When the Toasts Stopped Being Funny
by Steve Almond Read author interview September 15, 2007
This was in an airport bar, the four of them squared off and late to somewhere else, on holiday from offices, files, throwing toasts like punches: to leather jackets and chardonnay and potato skins and snow delays and new friends and old flames and every sin rearranged to seem romantic, less mistaken.
Their stems swung forward and their glasses clanked, and when the drunkest of them, a loud blond, belted out her appreciations to valium and vibrators, all four howled and clanked again and tried to remember the last time their naked bodies felt a part of God.
It was nothing like grace, this sorrow.
Then they drifted off to be swallowed by gates and planes that were dreams they would never see from the ground.
“When the Toasts Stopped Being Funny” was originally published in StoryQuarterly and appears here by permission of Steve Almond.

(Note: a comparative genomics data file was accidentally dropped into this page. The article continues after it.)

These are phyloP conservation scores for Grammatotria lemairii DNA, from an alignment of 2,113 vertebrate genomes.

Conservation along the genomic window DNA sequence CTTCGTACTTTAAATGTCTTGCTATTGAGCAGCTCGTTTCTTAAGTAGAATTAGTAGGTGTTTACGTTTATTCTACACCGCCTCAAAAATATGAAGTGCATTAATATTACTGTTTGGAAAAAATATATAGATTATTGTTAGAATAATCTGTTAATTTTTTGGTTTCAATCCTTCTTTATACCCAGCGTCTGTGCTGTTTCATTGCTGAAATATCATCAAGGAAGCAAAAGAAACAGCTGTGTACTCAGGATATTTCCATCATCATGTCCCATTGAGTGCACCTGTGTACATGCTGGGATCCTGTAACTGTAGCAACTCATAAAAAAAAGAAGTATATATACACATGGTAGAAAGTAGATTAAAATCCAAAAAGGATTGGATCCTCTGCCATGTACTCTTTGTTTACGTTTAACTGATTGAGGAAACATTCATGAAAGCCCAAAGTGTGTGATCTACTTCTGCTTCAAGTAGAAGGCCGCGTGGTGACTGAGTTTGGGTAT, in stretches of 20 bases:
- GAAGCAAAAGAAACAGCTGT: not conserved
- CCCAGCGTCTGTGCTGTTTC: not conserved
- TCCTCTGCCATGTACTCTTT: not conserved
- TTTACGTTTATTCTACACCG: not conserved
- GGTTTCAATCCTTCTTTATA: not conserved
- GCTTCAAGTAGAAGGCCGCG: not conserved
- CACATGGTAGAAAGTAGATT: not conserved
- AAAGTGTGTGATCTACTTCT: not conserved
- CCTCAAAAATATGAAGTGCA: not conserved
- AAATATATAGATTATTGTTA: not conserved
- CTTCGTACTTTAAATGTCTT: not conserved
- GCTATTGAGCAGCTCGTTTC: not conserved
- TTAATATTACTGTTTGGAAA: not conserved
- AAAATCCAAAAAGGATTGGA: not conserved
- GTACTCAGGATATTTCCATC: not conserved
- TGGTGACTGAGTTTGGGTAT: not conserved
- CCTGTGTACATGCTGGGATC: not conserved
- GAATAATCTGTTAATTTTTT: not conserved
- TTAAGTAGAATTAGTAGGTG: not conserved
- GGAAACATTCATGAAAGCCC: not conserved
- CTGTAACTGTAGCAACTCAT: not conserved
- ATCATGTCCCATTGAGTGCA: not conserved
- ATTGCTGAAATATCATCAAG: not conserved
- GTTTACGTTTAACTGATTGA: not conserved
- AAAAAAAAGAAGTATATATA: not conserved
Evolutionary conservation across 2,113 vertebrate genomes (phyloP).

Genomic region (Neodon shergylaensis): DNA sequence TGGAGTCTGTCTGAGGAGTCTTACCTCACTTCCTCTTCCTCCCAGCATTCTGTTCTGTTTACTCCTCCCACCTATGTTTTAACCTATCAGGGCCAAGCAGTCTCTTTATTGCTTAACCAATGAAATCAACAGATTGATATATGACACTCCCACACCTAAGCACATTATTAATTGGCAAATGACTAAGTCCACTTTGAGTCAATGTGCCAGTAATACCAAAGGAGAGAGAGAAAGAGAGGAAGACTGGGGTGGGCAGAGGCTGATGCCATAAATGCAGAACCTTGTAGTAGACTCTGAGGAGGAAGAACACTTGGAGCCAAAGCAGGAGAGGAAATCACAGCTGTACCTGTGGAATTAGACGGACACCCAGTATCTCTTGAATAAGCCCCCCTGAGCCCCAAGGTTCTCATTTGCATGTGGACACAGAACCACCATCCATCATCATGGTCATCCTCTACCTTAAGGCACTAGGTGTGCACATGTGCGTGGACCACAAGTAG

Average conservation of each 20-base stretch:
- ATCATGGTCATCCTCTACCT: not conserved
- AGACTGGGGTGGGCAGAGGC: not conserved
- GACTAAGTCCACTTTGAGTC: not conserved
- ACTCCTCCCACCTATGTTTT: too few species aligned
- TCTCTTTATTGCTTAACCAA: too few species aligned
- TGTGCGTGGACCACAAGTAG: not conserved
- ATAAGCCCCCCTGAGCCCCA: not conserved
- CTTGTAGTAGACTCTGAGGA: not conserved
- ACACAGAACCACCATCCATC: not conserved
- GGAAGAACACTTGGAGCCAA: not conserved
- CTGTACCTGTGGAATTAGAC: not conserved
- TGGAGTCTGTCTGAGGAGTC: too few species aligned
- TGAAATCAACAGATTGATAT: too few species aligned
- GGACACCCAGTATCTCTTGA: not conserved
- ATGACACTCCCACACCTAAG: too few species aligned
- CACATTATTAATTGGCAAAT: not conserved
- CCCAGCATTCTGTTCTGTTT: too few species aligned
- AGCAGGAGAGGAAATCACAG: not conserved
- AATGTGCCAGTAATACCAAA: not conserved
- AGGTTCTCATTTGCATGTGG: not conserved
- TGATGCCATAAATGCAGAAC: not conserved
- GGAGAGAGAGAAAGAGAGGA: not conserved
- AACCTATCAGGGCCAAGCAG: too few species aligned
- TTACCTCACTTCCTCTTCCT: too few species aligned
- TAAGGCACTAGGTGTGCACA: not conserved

About the Author:
Steve Almond is the author of the story collections My Life in Heavy Metal and The Evil B.B. Chow, the novel Which Brings Me to You (with Julianna Baggott), and the non-fiction books Candyfreak and (Not That You Asked). His most recent book, Rock and Roll Will Save Your Life, came out in spring 2010. He is also, crazily, self-publishing books. This Wont Take But a Minute, Honey is composed of 30 very brief stories, and 30 very brief essays on the psychology and practice of writing. Letters from People Who Hate Me is just plumb crazy. Both are available at readings. In 2011, Lookout Press will publish his story collection God Bless America.
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